Wednesday July 26, 2023

The Mercury News

There’s hope for even the most ardent of climate change observers in the notion that if human innovation and technology got us into this mess, they can get us out of it. And few potential tools on the table are triggering quite the same blend of optimism and concern, promise and confusion, as artificial intelligence.

AI, which involves sophisticated computer systems that can mimic some aspects of human cognition, has vast potential to help humans combat climate change and be better prepared to deal with its effects. Experts are working on ways to use machine learning to help us use resources more efficiently, for example, and to more accurately predict increasingly common extreme weather events.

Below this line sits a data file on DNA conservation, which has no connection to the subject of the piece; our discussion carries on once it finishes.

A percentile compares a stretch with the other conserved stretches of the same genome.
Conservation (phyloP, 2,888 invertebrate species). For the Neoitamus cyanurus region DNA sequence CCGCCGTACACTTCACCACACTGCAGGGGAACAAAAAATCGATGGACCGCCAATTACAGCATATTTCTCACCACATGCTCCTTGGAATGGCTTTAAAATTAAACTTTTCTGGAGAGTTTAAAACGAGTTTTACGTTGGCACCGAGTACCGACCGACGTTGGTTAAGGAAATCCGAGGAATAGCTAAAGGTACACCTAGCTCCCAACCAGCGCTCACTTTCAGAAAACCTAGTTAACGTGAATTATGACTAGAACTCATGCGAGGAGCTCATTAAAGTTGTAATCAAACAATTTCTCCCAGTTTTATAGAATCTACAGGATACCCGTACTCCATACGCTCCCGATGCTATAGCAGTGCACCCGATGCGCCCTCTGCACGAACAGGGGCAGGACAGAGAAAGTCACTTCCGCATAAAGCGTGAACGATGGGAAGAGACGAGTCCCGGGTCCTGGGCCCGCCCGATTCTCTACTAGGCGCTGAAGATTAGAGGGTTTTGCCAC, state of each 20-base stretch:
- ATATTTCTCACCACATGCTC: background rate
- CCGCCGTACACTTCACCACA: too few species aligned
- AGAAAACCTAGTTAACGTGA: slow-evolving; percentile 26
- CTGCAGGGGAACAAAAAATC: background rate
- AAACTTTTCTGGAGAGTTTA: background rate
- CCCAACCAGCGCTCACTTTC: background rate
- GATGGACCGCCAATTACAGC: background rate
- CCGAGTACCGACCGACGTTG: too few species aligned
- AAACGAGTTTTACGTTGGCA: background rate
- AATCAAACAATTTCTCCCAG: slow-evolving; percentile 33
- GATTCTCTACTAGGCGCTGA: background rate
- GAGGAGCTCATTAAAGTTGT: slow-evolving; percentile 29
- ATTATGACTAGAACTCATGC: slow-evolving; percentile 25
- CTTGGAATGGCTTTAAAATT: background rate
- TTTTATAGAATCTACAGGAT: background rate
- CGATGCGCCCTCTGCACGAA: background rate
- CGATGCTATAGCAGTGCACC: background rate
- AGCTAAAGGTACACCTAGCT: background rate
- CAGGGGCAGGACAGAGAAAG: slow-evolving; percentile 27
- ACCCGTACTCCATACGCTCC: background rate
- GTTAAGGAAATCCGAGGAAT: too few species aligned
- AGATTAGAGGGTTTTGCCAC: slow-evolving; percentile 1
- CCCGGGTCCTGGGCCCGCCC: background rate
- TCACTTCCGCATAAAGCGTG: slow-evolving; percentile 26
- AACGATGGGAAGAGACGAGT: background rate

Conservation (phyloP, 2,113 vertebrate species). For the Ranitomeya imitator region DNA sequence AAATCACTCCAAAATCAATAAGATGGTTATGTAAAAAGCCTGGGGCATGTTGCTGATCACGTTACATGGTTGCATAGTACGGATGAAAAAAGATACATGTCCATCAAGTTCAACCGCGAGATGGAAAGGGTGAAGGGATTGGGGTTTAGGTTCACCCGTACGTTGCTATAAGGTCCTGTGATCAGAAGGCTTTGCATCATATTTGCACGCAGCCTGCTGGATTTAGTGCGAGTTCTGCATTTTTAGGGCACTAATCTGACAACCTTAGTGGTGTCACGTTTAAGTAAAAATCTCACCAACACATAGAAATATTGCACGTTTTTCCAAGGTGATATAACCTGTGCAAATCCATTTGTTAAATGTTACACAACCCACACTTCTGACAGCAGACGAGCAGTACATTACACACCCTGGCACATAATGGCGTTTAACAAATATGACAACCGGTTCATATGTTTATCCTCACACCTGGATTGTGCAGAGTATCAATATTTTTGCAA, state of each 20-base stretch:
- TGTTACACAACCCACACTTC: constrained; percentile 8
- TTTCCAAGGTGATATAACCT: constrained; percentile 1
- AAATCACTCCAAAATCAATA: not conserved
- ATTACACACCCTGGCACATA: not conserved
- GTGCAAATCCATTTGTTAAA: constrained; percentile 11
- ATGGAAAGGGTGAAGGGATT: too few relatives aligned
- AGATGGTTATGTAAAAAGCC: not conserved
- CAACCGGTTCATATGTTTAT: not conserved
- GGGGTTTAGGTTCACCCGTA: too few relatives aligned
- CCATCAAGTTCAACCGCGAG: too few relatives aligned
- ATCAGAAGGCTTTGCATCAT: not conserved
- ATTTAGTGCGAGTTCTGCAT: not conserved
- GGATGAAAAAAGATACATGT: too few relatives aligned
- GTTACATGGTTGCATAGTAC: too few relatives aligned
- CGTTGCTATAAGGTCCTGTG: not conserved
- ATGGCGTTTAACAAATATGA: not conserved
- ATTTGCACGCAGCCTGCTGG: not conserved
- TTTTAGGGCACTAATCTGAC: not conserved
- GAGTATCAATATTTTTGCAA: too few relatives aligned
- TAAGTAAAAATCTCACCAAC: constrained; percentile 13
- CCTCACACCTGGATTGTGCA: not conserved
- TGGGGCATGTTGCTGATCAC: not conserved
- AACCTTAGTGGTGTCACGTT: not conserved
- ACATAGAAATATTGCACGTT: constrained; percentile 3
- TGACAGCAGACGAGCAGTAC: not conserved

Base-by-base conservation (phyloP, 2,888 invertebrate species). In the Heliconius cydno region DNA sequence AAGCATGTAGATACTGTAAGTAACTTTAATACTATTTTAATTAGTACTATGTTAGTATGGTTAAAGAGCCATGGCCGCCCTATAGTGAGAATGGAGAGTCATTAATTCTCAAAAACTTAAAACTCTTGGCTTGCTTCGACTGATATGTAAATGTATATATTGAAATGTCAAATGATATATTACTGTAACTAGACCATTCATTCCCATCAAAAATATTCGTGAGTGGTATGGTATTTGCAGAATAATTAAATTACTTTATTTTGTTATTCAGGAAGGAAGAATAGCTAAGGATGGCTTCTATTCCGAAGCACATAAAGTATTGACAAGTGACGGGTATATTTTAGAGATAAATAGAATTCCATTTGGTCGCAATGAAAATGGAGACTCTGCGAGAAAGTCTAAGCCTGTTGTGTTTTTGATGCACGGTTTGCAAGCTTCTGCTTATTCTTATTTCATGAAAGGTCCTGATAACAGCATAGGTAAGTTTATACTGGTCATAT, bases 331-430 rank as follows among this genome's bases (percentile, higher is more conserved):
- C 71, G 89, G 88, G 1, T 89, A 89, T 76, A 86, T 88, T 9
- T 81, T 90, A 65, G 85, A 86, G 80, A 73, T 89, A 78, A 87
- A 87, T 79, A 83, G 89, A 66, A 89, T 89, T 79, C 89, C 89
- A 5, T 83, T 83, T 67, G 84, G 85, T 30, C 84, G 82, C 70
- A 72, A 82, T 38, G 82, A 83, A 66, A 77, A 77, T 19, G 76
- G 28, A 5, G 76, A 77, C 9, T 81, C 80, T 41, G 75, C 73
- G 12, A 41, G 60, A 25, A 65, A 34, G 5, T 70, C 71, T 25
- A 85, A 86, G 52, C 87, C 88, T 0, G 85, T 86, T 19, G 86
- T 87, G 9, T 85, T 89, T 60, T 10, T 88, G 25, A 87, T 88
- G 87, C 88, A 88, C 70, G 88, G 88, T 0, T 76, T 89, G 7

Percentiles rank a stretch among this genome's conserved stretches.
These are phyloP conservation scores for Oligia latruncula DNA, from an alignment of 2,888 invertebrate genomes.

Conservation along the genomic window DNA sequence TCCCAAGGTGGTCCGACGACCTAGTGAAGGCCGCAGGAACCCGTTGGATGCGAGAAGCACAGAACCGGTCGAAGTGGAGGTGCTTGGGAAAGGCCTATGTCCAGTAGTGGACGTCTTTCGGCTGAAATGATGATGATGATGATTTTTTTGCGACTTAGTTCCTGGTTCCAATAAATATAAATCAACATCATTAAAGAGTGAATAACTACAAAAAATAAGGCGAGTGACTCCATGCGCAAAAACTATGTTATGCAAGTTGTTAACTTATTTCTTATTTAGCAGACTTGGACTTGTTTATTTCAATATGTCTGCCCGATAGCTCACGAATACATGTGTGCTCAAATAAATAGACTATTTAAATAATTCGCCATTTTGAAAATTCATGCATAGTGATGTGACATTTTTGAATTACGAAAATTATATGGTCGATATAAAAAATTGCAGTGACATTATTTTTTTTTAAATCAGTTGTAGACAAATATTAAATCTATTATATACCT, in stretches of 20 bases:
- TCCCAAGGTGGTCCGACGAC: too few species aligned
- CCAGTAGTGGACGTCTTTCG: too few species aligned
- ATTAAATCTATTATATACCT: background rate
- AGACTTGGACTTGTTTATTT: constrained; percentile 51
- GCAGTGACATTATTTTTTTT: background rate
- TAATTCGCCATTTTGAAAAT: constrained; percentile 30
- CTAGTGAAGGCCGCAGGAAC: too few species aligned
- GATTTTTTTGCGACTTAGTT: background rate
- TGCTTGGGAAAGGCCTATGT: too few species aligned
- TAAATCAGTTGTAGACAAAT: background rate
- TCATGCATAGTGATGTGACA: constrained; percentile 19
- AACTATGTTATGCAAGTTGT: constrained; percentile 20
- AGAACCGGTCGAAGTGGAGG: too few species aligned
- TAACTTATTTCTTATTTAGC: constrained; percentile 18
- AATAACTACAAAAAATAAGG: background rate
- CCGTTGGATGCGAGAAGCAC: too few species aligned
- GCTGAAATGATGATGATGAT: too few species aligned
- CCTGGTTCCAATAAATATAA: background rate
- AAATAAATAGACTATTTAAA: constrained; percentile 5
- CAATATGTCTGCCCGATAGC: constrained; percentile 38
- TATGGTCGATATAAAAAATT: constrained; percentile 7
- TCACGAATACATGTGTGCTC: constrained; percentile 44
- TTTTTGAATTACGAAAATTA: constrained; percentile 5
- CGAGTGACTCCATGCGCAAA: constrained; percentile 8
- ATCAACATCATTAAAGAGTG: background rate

But before AI can be put to use in those ways, technology companies need to put the programs through intense training sessions and build or expand warehouse-scale data centers to support these systems. It takes lots of water and energy to keep densely packed computer servers for these systems cool and running smoothly.

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